Firstly many standard production boats have circumnavigated , including one of our CF members own, single
handed for an Atlantic crossing
in a beneteaus 393 ( a death trap according to the fogies) he derided the fogies comments regularly
Long keels were a function of wooden construction techniques, ketches were popularised by club racing
rules that didn't count mizzen area. Nothing that has to do with sailing ability , long overhangs have nothing to do with seaworthiness they were rule
beaters. Most traditional working sail boats had vertical stems and quite wide transoms. Why , because it worked, not that it was easy on the eye.
Why did ketches die off. , well in the 35 to 55 foot range the mizzen was never big enough to matter, and it slowed the boat going to windward.
Secondly improved technology in sail handling has made sloops easier to use
The fact is a well rigged sloop
is also simply faster then a ketch
, on all points of sail, there hasn't been a ocean racer
since steinlager that was ketch
rigged. Get over it. If you like ketches sail them, but don't tell me there are any better ( in most cases they are worse) ( see Beth and Evans comments when they switched from a ketch to a sloop
, but hey don't listen to anyone that might know anything ) show me the long overhangs on Dashews boats. !!
In larger boats there is still some advantages To ketches as the apace allows a good mizzen area and the separation distance between the masts allows a proper mizzen stay sail
As to the fogies that rabbit on about sea worthiness. I have delivered boats all over the place mostly out of season. I've proberly by this stage sailed through more storms that most cruisers meet in a lifetime. I also live above 55 degree north. We get f8-f10 s in summer for gods sake. Are all the boats here long keeled with overhangs , of course not. In Europe
that design has virtually disappeared. Tell me a 2day sail in Atlantic coastal waters , on a lee shore with 55knots of wind
over the deck
is of less consequence then a milk run across a tropic ocean. Please.
To my mind most that crititise , have never sailed anywhere challenging and are armchair pundits. Go into harbours around the world at circumnavigation
hot points, what do you see, loads of Euro production cruisers.
Why do Taiwan
or Chinese built US styled boats not sell at all in Europe
, reason , few like them , most distrust far east builds and they look old fashioned. If they were good we have loads of them ( in the same way the US builders dominate the small sports boat market in Europe) . They look nice to my eye , but hats about it.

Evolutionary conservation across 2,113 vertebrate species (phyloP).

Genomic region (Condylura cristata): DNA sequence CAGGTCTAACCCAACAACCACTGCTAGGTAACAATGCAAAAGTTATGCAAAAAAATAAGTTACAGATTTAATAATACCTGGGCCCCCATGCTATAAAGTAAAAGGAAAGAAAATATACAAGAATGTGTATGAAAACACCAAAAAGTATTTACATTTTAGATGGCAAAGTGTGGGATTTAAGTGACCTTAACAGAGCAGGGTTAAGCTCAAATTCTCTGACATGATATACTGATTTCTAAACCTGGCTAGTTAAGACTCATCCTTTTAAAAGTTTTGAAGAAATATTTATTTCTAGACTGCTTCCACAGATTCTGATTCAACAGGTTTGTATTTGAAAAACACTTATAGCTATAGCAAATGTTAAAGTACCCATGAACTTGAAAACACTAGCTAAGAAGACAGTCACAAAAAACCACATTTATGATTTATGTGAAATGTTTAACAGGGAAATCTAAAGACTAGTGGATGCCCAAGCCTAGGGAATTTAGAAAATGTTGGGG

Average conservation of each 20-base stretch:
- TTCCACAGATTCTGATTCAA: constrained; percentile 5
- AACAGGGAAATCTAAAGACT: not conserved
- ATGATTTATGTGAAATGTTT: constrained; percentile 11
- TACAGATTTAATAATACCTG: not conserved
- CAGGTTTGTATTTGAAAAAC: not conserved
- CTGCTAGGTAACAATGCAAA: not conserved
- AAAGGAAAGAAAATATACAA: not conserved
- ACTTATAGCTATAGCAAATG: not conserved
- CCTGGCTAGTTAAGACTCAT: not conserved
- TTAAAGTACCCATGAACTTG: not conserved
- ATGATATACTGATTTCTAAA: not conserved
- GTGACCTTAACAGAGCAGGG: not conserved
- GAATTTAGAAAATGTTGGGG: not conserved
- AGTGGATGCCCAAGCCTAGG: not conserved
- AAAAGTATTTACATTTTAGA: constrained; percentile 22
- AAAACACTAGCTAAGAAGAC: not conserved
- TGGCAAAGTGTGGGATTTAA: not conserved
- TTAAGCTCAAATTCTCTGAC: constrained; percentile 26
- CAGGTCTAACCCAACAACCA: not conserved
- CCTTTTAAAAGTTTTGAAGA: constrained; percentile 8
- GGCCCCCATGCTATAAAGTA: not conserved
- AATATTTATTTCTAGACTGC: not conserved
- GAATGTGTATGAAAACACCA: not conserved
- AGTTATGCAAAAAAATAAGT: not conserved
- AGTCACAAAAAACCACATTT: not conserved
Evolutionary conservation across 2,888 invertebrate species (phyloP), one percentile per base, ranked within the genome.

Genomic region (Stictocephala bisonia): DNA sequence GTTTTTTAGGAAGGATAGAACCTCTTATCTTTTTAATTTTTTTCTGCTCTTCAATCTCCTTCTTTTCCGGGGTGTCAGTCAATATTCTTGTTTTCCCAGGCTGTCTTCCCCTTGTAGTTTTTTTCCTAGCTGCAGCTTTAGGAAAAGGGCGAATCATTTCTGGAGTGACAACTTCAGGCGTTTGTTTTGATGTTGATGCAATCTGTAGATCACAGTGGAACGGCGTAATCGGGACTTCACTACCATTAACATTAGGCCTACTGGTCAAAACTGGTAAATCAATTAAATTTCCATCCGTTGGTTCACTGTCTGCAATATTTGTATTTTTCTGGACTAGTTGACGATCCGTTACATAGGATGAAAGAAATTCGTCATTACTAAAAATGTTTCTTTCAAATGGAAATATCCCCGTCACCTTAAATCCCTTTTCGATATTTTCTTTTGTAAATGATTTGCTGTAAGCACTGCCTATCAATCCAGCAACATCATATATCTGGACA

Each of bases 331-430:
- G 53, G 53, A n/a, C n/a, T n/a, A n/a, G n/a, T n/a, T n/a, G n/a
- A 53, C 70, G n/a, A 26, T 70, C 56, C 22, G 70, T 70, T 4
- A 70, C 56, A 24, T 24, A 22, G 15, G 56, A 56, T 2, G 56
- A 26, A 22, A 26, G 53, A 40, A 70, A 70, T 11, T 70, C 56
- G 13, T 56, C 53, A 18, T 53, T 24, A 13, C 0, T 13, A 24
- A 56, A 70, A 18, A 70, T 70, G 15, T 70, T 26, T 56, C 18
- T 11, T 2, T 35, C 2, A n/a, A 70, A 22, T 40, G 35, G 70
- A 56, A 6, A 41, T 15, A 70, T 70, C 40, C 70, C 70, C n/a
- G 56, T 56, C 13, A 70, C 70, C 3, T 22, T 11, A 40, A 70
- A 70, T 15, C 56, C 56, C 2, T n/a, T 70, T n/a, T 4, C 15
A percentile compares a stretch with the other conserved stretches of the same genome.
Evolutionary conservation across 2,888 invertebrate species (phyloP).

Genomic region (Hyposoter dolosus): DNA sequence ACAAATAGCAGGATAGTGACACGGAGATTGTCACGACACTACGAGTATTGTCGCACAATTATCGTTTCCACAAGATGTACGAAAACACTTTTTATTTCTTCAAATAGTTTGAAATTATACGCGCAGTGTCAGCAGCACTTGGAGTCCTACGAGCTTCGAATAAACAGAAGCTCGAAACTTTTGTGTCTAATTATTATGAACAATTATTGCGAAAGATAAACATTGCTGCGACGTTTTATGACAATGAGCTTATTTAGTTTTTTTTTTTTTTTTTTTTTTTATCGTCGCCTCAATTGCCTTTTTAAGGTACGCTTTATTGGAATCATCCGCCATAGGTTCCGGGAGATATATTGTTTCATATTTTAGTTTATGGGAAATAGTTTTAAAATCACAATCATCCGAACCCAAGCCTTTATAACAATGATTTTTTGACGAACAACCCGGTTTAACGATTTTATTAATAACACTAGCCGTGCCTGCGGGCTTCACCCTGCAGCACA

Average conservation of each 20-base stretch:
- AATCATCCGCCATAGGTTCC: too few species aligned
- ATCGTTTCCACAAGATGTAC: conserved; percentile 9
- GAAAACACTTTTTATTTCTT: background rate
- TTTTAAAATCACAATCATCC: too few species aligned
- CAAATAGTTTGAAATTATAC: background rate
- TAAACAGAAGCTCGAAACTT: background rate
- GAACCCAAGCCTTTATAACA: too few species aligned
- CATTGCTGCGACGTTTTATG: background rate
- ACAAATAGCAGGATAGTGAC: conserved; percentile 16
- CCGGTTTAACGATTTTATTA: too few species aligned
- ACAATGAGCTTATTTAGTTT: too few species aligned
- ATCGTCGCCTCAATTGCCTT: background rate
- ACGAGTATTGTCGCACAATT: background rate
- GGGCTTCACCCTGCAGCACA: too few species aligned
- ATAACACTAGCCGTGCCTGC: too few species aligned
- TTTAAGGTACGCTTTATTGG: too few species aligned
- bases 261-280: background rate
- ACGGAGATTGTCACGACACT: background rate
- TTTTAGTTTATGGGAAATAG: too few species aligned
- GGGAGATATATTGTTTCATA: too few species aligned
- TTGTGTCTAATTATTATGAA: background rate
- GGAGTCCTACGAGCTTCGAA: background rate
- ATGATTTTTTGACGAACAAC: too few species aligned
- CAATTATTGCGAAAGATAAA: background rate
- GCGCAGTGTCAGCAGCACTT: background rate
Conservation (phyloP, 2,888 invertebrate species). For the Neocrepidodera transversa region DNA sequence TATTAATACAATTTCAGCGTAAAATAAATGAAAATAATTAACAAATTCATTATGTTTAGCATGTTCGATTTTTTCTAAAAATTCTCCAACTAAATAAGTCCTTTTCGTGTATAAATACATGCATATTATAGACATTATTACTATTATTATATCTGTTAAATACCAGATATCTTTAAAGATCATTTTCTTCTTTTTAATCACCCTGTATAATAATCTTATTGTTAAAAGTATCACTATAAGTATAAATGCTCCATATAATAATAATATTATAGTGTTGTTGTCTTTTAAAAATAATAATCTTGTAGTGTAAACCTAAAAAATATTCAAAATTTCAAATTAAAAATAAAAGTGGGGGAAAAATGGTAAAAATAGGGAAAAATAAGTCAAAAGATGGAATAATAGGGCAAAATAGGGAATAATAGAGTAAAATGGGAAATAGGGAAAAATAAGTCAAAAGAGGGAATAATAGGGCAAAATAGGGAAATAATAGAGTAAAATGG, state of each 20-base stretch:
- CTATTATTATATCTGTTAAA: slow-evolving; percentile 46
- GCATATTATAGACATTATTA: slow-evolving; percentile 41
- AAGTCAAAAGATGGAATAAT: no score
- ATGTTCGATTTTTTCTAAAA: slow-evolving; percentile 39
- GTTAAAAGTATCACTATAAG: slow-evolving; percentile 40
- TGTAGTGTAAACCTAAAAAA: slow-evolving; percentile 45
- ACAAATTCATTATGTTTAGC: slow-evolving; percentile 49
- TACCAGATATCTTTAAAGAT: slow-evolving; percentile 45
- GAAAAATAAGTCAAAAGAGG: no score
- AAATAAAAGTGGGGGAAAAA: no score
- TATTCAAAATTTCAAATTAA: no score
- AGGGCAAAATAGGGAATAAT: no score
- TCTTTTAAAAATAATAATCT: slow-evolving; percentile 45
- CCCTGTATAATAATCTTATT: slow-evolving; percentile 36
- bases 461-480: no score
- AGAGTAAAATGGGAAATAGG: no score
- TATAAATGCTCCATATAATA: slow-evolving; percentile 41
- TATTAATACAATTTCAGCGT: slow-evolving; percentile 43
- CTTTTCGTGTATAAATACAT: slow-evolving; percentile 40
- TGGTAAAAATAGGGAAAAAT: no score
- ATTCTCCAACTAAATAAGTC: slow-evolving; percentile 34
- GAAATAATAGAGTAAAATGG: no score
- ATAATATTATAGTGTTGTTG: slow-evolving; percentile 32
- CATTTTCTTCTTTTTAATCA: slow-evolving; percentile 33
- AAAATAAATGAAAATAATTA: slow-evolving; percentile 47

Seaworthiness is not about keels or rudders.
In the US , which is by comparison a tiny sailing nation, there is a penchant for retro-design for no good reason other then "taste" . In profilic sailing nations like the scandavians , the French and new Zealand
you will see no such trend they sail fast moden designs , they sail them everywhere , they also win every damm race
on the planet.
I was in Madeira
when the rally iles du soleil came in , was there a long keel
amongst them , not that I could see, all production sloops and cats.
I like long overhangs I like like the older looks too, I also like steam locomotives and paddle steamers. I however want to travel from A to B on a TGV. I like old aircraft as well, I fly to the US on an airbus however.
Technology has played a part in boat design since man picked up an adze. To ignore modern nautical design, with finite stress analysis , advanced computer modelling of water
flow , laminar design, advanced manufacturing is ridiculous. You mightn't like the look of it but that's a different argument. Boats today are stronger then ever. The worst GRP boat is stronger then any wooden boat anyway. ( size for size)
People talking about death traps really boil my blood, many 100s of thousands are sailing , incidents proportionally are lower then before, serious loss of life is rare. ( and often nothing to do with the quality of boat)
I've sailed long keels that were dogs
, I've sailed fins that were were poor, I've seen Skeg hung rudders fail and virtually take the Skeg off, I seen problems with spade rudders, well designed boats perform well, badly designed less so.
This obsession, mainly US centric with older designs always amuses Europeans, ( the French comment that Amel, " is an old persons boat ") these long keel
debates rarely occur on European forums
People talk about say Tayanas being seaworthy
, yet look at the deck gear
, look at the delamination
, look at why so few are sold in Europe , even though they went to CE certification
. Look at the number of specialised US makers selling sail boats in Europe. , it's nonexistent statistically. Why because the designs are outdated, overpriced and old fashioned . The fact is if they were right, they would sell 1000s. .
The more " traditional" designs tend to sell to people who " like the look " there's no evidence that these people are any better sailors or have more offshore
experience, there is enough of these people to keep a few specialist builders in business, producing a few boats a year ( at very large markups )
Comments here about production sloops are myopic, misguided, based on a lack of knowledge and just plain wrong.